I think, in order, you should first get really good at writing. Then try to find an agent. If you don't like the publishing world, do it yourself on Kindle, and finally crowdfund once you're popular. 
Crowdfunding is a very powerful engine but there's nothing like seeing your donations come up zero at the end of the day.
In your opinion, is crowdfunding the future of the publishing, an answer / complement to self-­publishing? 
It's a complement. It's not quite the future unless we're talking about paper books and especially artistic or difficult books that require resources. I could see, for example, crowdfunding a very complex book about history or politics as well as a detailed autobiography. I could also see crowdfunding a travel book.
Why do publishers pay advances? To cover expenses. That's why, if you don't get a good advance, you can lose money writing a book. It's awful.
Can you reveal to our readers what are you working on right now?  
I'm working on a New York fantasy called More Gods Than Men and a mystery about a Polish tailor called The Tailor of Optimist Street. When I'm done with those, I have to finish the Mytro trilogy.
Can you tell us something about your writing process? 
I sit down and I write. I try to write at least 1,000 words of fiction a day, sometimes more. There is no secret to it. You make the time and you do it.
It's like asking how a marathon runner trains - she doesn't, she just runs every day, without fail, and knows that if she stops she'll suffer for it. 
What advice would you give to aspiring writers? 
Always be writing. Get your stuff out there. Put it on a blog. Don't get confused by social media. Social media is useless. It doesn't help you sell anything nor does it help you gain a following. I've had people with a million Twitter followers mention me on the Internet and it got me absolutely zero in return. Gain a following on a site frequented by nice people and write for them. Then write a book. Then publish that book. Rinse. Repeat.
Use Scrivener to write. It's an app for long-form writers. It helps immensely when you're building a story.
Also keep a file of "sparks." Have it always available, anywhere you are. You can even use a notebook for this, if you like paper. But the key is to always have it with you. This is the place to jot down notes for future projects. You'll soon discover that there are hundreds of things floating in your head that could be great books. 
What are you reading right now?
Under the Skin by Michel Faber. 
What books won your heart?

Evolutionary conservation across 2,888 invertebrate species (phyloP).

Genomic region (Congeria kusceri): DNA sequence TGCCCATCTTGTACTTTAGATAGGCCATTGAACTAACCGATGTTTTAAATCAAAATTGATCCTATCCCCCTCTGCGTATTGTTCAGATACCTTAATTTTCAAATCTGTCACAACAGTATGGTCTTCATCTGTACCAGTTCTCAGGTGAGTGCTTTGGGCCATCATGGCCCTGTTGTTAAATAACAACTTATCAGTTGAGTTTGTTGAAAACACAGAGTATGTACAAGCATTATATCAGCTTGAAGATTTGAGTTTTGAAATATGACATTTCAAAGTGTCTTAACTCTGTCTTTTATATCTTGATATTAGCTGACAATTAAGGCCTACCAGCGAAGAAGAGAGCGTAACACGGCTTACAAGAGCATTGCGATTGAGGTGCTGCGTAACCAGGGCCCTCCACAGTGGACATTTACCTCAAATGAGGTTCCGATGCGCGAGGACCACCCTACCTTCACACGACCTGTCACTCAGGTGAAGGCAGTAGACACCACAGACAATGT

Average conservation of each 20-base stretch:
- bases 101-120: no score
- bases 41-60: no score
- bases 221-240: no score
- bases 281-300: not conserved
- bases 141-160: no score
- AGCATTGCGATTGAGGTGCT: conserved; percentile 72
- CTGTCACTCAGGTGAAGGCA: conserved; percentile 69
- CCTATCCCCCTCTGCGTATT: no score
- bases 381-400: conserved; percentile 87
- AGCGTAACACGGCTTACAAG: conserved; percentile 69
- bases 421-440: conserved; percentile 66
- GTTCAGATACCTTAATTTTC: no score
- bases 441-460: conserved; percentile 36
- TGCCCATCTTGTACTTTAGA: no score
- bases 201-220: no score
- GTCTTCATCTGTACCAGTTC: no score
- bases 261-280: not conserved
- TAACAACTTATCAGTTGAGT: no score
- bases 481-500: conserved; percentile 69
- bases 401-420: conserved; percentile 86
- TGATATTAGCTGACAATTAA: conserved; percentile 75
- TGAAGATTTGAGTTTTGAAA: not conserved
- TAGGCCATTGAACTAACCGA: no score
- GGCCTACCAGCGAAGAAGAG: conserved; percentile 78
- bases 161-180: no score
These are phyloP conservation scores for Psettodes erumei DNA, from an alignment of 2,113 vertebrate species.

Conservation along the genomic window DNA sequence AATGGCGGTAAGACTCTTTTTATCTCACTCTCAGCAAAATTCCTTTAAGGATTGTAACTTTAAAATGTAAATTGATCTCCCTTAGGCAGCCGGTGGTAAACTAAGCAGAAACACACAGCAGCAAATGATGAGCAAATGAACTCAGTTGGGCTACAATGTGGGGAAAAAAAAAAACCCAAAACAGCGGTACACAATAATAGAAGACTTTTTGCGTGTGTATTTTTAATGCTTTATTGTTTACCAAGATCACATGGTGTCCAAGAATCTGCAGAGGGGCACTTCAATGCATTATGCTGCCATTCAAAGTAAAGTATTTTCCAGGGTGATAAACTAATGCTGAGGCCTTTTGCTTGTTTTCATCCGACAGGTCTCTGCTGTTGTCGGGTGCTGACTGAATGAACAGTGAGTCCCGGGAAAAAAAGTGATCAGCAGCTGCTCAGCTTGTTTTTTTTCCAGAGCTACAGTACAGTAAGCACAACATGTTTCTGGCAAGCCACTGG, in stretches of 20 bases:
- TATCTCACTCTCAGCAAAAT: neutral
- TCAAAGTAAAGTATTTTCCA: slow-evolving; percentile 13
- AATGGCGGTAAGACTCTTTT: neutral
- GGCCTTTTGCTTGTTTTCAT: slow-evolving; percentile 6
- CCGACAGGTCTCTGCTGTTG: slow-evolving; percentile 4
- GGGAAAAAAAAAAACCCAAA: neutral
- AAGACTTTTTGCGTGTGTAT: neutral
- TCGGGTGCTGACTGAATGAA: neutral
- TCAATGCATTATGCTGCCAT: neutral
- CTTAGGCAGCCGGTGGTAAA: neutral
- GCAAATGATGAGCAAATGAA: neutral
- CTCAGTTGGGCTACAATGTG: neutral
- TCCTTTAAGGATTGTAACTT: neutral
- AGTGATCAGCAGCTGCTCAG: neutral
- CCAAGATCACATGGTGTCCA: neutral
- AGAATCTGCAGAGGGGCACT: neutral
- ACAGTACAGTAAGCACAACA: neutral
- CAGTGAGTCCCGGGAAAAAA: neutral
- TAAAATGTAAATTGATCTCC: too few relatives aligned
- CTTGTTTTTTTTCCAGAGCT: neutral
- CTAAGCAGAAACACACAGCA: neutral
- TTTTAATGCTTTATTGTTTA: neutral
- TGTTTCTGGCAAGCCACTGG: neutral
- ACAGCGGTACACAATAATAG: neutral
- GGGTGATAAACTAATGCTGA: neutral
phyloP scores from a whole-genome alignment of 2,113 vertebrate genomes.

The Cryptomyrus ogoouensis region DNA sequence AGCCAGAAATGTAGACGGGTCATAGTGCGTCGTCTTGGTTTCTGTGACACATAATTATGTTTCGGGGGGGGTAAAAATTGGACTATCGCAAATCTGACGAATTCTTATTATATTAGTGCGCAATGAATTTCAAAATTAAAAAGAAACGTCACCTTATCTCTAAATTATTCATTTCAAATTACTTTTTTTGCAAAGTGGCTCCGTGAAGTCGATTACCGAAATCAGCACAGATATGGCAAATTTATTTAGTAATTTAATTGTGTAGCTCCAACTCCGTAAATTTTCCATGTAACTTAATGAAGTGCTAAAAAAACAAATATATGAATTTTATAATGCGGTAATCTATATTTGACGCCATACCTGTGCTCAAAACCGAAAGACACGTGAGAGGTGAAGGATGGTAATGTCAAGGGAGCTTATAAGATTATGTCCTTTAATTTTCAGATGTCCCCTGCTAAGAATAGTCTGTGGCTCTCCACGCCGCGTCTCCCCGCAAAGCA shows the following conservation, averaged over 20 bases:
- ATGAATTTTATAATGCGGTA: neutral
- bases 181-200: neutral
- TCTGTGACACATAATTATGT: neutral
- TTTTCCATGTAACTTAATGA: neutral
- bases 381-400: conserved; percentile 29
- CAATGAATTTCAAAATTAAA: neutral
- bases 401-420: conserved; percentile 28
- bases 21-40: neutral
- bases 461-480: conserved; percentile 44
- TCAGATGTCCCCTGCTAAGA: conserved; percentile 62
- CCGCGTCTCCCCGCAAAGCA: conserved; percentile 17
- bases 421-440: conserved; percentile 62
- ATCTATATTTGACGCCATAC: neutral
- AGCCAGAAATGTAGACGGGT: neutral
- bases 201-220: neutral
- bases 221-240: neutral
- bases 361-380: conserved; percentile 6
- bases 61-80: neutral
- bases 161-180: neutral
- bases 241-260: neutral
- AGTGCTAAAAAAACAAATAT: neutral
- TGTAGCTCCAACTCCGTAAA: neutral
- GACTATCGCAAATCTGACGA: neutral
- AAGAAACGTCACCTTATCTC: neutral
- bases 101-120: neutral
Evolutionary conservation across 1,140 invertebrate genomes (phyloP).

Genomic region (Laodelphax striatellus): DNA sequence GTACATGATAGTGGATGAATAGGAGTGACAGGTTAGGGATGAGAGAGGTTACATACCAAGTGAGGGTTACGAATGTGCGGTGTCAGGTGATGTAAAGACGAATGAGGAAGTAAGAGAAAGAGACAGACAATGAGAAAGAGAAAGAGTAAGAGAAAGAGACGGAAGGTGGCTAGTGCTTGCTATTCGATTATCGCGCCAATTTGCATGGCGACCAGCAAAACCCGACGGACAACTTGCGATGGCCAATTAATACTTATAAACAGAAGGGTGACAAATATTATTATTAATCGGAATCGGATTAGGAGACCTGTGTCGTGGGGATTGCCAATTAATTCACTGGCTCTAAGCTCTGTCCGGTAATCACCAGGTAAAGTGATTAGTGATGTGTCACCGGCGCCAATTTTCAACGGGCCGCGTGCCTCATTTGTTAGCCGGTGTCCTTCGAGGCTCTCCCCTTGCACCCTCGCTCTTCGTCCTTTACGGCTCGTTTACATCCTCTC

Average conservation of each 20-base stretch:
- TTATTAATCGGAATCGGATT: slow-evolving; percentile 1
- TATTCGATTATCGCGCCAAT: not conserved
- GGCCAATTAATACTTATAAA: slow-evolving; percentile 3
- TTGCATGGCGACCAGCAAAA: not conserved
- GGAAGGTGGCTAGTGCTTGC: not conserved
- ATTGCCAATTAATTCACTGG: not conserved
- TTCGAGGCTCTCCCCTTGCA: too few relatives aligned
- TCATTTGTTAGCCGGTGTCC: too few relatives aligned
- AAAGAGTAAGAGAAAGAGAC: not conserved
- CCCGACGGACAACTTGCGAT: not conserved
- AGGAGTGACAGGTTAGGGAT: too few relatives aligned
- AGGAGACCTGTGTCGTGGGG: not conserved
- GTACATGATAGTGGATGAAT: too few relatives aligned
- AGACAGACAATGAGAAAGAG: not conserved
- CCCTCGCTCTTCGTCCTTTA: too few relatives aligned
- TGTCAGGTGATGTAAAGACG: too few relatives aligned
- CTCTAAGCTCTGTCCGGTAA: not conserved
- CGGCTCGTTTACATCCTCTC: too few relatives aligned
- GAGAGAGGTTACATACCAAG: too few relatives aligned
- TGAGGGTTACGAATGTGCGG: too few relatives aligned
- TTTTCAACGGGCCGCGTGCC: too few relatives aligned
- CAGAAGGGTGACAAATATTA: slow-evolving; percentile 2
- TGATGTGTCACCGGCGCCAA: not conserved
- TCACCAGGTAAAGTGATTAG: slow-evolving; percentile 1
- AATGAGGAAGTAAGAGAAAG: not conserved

Which titles would you recommend? 
I like a lot of books. My favorite book is probably Catcher In The Rye and I really liked American Gods by Neil Gaiman.
For a long time I couldn't read fiction so I read a lot of non-fiction. I really like histories, especially the Story of Civilization by Will and Ariel Durant. It's a sprawling series of histories and I listen to them while I run. They are so full of amazing stories and explanations that I've been grabbing the best ones in a text file for later research.
Paper books or e­books? Why? 
E-books. I don't like carrying paper books anymore. They're nice to hold and smell and touch, but reading them is a pain.
Any favorite quotes?
I like Neil Gaiman's.
1. Write
2. Put one word after another. Find the right word, put it down.
3. Finish what you’re writing. Whatever you have to do to finish it, finish it.
There are five more rules - you can find them yourself - but those are the most important ones.
Also try to be happy and try to be kind. The world gives you stories when you are.
(pic source: Brain Pickings)
What's your favorite writing and reading spot?
(our readers would love to see some photos ;-) ) 

Anywhere my computer is. I have a nice attic space at home in Brooklyn where I can stand and walk on a treadmill but I travel so much that I'm rarely there in the summer. And I tend to read on planes or in bed.
This is my space right now in Warsaw. It is an absolute mess, which is just how I like it! 
Thank you, John. It was a real pleasure. 
And here's a candy from John Biggs to BookLikes bloggers: Mytro Giveaway! You can't miss it! Enter to win:
You can find books by John Biggs on BookLikes:


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Literary Inspirations of Rayne Hall

Author Talks: Elizabeth Watasin, Part One

Author Talks: Elizabeth Watasin, Part Two

Author Talks: Ned Hayes, Part One

Author Talks: Ned Hayes, Part Two


Blog Talks on BookLikes: 

Book Blog Talks: Happy Books, Part One

Book Blog Talks: Happy Books, Part Two

Book Blog Talks: The Happy Booker, Part One

Book Blog Talks: The Happy Booker, Part Two